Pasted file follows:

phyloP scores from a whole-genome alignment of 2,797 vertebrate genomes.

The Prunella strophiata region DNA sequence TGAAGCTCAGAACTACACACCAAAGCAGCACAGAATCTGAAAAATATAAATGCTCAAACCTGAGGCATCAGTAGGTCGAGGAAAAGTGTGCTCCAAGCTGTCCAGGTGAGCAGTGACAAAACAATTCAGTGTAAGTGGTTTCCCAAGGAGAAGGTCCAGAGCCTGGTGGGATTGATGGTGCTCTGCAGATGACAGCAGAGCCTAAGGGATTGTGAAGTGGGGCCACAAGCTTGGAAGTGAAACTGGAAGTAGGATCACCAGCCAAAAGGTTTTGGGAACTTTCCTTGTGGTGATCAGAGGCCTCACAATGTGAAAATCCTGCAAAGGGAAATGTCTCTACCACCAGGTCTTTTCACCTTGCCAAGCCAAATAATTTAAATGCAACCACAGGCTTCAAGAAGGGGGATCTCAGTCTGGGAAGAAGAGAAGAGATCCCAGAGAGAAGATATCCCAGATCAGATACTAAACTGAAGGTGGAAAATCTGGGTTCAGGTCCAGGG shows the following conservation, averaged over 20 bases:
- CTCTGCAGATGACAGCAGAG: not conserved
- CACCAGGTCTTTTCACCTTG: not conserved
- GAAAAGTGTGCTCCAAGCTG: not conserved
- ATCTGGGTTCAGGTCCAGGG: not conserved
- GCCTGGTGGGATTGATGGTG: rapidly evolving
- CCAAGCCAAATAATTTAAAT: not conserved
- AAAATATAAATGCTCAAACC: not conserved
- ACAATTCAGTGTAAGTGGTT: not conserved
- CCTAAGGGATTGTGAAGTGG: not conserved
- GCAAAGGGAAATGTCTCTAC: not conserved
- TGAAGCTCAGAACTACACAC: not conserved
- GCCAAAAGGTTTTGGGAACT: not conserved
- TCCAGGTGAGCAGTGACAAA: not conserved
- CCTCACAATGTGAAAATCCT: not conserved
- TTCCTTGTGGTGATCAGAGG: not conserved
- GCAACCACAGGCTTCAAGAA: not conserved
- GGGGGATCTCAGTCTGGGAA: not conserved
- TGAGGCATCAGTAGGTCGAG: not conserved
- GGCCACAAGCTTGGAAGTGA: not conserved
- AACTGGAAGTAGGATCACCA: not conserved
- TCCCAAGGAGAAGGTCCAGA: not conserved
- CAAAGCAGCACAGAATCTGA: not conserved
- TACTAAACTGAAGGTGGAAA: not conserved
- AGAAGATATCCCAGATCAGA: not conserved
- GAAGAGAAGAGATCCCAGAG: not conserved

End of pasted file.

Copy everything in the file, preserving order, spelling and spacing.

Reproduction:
phyloP scores from a whole-genome alignment of 2,797 vertebrate genomes.

The Prunella strophiata region DNA sequence TGAAGCTCAGAACTACACACCAAAGCAGCACAGAATCTGAAAAATATAAATGCTCAAACCTGAGGCATCAGTAGGTCGAGGAAAAGTGTGCTCCAAGCTGTCCAGGTGAGCAGTGACAAAACAATTCAGTGTAAGTGGTTTCCCAAGGAGAAGGTCCAGAGCCTGGTGGGATTGATGGTGCTCTGCAGATGACAGCAGAGCCTAAGGGATTGTGAAGTGGGGCCACAAGCTTGGAAGTGAAACTGGAAGTAGGATCACCAGCCAAAAGGTTTTGGGAACTTTCCTTGTGGTGATCAGAGGCCTCACAATGTGAAAATCCTGCAAAGGGAAATGTCTCTACCACCAGGTCTTTTCACCTTGCCAAGCCAAATAATTTAAATGCAACCACAGGCTTCAAGAAGGGGGATCTCAGTCTGGGAAGAAGAGAAGAGATCCCAGAGAGAAGATATCCCAGATCAGATACTAAACTGAAGGTGGAAAATCTGGGTTCAGGTCCAGGG shows the following conservation, averaged over 20 bases:
- CTCTGCAGATGACAGCAGAG: not conserved
- CACCAGGTCTTTTCACCTTG: not conserved
- GAAAAGTGTGCTCCAAGCTG: not conserved
- ATCTGGGTTCAGGTCCAGGG: not conserved
- GCCTGGTGGGATTGATGGTG: rapidly evolving
- CCAAGCCAAATAATTTAAAT: not conserved
- AAAATATAAATGCTCAAACC: not conserved
- ACAATTCAGTGTAAGTGGTT: not conserved
- CCTAAGGGATTGTGAAGTGG: not conserved
- GCAAAGGGAAATGTCTCTAC: not conserved
- TGAAGCTCAGAACTACACAC: not conserved
- GCCAAAAGGTTTTGGGAACT: not conserved
- TCCAGGTGAGCAGTGACAAA: not conserved
- CCTCACAATGTGAAAATCCT: not conserved
- TTCCTTGTGGTGATCAGAGG: not conserved
- GCAACCACAGGCTTCAAGAA: not conserved
- GGGGGATCTCAGTCTGGGAA: not conserved
- TGAGGCATCAGTAGGTCGAG: not conserved
- GGCCACAAGCTTGGAAGTGA: not conserved
- AACTGGAAGTAGGATCACCA: not conserved
- TCCCAAGGAGAAGGTCCAGA: not conserved
- CAAAGCAGCACAGAATCTGA: not conserved
- TACTAAACTGAAGGTGGAAA: not conserved
- AGAAGATATCCCAGATCAGA: not conserved
- GAAGAGAAGAGATCCCAGAG: not conserved